I have to say I loved it. It simply made me smile. It’s somewhat relentless in pace and a tad irreverent in voice, which suits the inhabitants right down to the ground. There’s a delightfully threaded message in there too if you care to ponder the weave a little, but if you don’t, no matter. You’re still going to take a crash-course careen through the nine worlds – or a good part of them anyway. You’re going to boo at the villains when you know they’re villains and you’re going to cheer the heroes in the same way. You’re going to smile when dignity besmirched is stood upon and you’re going to look wryly at the world on these pages and see the ways in which it’s not so different from our own.

You can thank Marvel for two disconcerting things. Firstly, it’s really hard to picture Loki without a certain Hiddlestoneness about the twisted grin, and secondly, the familial relation is a generation shifted in Runemarks. Of course if the source material were set in stone it’d be history rather than legend. And legend has a much more appealing ring to it!

Sometimes it’s a bit too easy to be sniffy about reading. We get bogged down by that word literature and we start saying things like, fantasy, you know, it’s really not my bag. The trouble with that is that we limit ourselves, limit our intake and our experience. And remember too that genres are really only there to sell books. Oh, you like that? Try this. But what’s the harm, once in a while, of picking up something unexpected? Okay, if you pick a book up and you don’t like it, move on. No harm done. Every work of fiction you read is fantasy, after all. None of it’s real except in yours and the author’s imagination. And if you find one you really like, tell your friends. Share it and then you can talk about it with them and relive it. There’s immense power in words if only we allow them in and who knows, that next book, that unexpected read might just have the power to change your life. It happens you know. Books really can do that.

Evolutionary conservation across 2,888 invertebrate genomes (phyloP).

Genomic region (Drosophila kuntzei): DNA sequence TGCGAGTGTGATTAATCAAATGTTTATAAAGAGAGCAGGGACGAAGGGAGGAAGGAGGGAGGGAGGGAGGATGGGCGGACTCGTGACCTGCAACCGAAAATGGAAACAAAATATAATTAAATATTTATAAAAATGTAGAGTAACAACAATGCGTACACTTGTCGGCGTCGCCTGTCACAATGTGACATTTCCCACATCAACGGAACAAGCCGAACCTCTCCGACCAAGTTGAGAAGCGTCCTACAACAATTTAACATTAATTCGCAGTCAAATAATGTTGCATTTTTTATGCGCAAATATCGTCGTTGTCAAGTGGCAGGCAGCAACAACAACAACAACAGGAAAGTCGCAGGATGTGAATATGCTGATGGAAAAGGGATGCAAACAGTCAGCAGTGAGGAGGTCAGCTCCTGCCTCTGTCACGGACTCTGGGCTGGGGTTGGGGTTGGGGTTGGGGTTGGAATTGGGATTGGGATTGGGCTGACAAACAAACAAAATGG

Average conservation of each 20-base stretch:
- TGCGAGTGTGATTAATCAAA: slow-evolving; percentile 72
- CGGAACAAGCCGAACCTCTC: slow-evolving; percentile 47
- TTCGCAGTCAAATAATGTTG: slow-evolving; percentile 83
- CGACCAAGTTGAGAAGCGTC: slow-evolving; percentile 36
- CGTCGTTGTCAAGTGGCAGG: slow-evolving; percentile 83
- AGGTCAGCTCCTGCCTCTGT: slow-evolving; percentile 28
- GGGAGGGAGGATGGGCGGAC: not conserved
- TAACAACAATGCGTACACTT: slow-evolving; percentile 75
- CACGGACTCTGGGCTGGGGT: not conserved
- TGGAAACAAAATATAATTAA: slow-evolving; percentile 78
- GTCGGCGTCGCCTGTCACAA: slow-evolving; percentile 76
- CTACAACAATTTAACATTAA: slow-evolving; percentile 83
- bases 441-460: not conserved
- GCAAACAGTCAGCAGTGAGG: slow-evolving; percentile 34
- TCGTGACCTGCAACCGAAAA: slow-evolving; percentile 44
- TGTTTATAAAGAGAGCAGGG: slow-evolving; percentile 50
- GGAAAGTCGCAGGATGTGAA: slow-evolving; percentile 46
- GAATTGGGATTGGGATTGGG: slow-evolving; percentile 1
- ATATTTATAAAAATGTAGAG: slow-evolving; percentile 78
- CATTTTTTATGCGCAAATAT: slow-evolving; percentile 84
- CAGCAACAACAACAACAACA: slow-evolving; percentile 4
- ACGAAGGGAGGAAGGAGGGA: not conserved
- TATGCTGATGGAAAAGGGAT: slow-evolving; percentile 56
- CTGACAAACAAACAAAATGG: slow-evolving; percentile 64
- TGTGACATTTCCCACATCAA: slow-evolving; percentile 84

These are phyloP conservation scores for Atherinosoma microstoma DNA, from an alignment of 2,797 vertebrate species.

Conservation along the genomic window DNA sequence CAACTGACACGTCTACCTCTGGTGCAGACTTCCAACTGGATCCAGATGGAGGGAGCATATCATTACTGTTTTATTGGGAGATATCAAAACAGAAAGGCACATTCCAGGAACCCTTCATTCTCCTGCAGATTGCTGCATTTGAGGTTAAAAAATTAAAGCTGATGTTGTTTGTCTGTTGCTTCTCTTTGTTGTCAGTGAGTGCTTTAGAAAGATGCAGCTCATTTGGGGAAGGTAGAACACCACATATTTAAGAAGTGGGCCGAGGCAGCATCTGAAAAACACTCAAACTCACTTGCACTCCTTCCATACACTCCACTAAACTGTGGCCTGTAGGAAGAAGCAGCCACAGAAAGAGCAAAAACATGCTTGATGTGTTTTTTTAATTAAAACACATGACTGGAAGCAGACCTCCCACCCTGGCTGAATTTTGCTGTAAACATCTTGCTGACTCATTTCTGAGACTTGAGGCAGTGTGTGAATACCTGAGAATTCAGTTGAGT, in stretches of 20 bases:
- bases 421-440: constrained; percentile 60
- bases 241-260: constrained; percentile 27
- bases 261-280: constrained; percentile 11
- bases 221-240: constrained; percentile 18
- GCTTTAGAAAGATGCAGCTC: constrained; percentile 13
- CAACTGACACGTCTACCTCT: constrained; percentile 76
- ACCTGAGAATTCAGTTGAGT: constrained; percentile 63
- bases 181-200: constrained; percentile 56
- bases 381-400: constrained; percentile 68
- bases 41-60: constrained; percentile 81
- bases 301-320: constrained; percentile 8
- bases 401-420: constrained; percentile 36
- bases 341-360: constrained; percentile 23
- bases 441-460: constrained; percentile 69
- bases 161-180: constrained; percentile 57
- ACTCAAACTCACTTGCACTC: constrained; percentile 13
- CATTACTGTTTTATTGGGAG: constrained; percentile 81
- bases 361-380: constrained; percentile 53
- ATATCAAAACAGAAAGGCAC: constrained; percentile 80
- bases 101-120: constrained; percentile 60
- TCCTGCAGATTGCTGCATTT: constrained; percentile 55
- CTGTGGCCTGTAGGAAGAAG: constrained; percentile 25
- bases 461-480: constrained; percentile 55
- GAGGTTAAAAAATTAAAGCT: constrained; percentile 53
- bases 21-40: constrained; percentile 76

Runemarks was published on the 2nd August 2007 by Doubleday ISBN:9780385611305